Leadership Styles

There is the leadership of a Jack Welch and the leadership of a Joe Torre. Some operate with big sticks while others mindfully listen. There is the leadership of the missionary and the leadership of the visionary. Some are managers who administer and evaluate. And others are learners, who inspire and provoke. In the realm of leadership, each situation calls for its own response. The only size that fits all is who you are and knowing what the moment requires. Logarithms are for mathematicians. Leadership is idiosyncratic and at times improvisational. There is no script. It requires at any given moment that you draw on everything you know: from the playbook of life to the scriptures of the heart. Just because you dress in black and call your leadership entrepreneurial doesn’t mean you can stop greeting people in the hall. Leading is a verb and leadership is a noun. How you modify the two defines the confidence you elicit or the fear you create. I learned leadership through looking at myself from the inside out. I still am.


Summer Reads

Summer Reading/Viewing/Listening 2015

Not in the spirit of disconnect or the hammock, but out of the urge/need to replenish and invigorate, I offer the following eclectic selection (very) as a kind of kindling wood to spark the fire.

Sonia Nieto: Nice Is Not Enough: Defining Caring for Students of Color

Parker Palmer: A New Professional: The Aims of Education Revisited

John Dewey: My Pedagogic Creed Say what you will about his thorny and onerous prose. This piece penned in 1897 is visionary and accessible, and has as much pertinence in the educational arena as any thinker or writer.

Maxine Greene: Wide Awakeness and the Moral Life Just so we never fall asleep at the wheel. This is an article from 1978 laden with ideals worth having; a preventative to disillusion, burn out demoralization, and anything else that threatens passion and commitment.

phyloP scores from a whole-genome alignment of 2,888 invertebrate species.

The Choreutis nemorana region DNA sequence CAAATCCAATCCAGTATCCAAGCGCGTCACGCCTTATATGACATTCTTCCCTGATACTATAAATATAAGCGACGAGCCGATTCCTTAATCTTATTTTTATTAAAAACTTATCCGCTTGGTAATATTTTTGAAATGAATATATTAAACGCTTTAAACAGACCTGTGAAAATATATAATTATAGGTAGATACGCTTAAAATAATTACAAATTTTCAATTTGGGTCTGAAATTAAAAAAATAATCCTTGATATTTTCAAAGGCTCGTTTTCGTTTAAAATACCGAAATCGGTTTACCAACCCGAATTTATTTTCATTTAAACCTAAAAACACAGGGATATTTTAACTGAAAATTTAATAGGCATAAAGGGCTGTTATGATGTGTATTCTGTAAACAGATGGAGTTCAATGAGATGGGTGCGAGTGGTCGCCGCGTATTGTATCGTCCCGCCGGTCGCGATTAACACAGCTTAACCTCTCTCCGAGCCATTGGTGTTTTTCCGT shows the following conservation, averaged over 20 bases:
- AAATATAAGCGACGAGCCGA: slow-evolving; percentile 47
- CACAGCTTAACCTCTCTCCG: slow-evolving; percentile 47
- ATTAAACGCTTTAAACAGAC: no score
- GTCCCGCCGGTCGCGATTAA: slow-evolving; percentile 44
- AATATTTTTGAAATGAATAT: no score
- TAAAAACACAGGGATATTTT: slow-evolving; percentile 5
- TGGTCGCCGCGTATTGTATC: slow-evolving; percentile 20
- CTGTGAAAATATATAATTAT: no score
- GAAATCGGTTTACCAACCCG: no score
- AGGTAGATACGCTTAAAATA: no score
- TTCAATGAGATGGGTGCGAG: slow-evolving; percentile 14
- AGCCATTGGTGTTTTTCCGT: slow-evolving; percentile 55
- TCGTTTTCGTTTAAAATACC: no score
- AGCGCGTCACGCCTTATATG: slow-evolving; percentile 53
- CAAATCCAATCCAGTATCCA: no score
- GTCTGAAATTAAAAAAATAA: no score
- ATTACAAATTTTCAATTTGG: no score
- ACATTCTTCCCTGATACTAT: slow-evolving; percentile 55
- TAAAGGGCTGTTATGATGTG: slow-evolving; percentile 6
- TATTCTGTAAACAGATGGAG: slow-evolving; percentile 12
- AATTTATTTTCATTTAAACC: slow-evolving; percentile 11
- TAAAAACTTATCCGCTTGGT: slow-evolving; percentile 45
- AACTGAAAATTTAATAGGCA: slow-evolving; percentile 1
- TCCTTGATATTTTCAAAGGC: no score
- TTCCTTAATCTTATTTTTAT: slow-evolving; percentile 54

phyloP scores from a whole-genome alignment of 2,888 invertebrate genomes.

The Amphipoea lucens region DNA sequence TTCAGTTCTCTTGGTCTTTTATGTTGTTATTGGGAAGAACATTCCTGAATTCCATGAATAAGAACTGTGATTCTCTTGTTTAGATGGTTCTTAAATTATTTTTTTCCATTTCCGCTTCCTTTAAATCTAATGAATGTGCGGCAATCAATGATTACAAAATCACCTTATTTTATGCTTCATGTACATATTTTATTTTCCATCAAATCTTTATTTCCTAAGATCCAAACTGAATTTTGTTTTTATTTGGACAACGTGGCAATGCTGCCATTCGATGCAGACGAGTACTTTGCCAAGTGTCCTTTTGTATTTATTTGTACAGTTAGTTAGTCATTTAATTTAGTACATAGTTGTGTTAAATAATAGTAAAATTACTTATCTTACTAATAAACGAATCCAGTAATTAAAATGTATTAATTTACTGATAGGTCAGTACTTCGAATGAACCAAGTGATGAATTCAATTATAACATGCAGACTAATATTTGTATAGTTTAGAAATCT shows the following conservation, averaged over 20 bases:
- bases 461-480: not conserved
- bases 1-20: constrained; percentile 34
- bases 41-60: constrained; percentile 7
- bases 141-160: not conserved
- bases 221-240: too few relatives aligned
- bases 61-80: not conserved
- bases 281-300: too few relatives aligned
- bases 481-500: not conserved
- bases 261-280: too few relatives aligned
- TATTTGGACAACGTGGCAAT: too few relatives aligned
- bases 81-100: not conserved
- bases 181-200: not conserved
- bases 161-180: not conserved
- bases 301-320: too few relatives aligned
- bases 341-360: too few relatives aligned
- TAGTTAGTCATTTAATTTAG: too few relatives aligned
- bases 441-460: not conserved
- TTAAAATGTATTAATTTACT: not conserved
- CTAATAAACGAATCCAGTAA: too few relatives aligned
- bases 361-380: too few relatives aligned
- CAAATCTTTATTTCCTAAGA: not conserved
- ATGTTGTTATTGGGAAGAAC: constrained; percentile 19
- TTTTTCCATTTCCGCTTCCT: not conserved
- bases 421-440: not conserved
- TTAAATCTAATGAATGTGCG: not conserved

Alfred North Whitehead: The Aim of Education. “There is only one subject matter for education, and that is Life in all its manifestations.” Read on, written in 1916, every word resonates today.

Ken Robinson: Changing Education Paradigms

Listen and learn. Words of one of the world’s great advocates of learning, innovation and creativity, sans jargon or eduspeak.

Ken Robinson: Bring on the Learning Revolution

Ken Robinson: How to Escape Educations Death Valley

David Foster Wallace: This is Water A powerful commencement address delivered at Kenyon College by this most eloquent of writers. Even though it is for a college audience it resonates with our work.

Neil Postman: “My Graduation Speech “One of America’s great iconoclastic thinkers and leaders of progressive education.

Pablo Neruda: Ode to Common Things

Yes a dollop of poetry to keep mediocrity away. A work that celebrates the awe and wonder of the mundane. Because most education writing is like an overheated classroom, where no air circulates but the myopic need to control. This takes spoons, dogs, peaches, locks and elevates them to the domain of the resplendent and sacred.

Charles Mingus: Piano Improvisations Because everyone needs time beside a still lake at dusk. Better Git it in Your Soul: Rousing celebration of praising ancestors and influences

Eric Dolphy: God Bless the Child

As lyrical and sensual a full of soulfulness as music can be

Billy Holiday: God Bless the ChildStrange Fruit,

Two compositions that should be national anthems

Neil Young: Rocking in the Free World Turn up the volume, roll down the windows, and drive.


Bob Dylan: May You Stay Forever Young The acoustic and electric version


Appalachian Spring:Early morning, when the sun rises, the birds scat, and the universe is a perennial state of Spring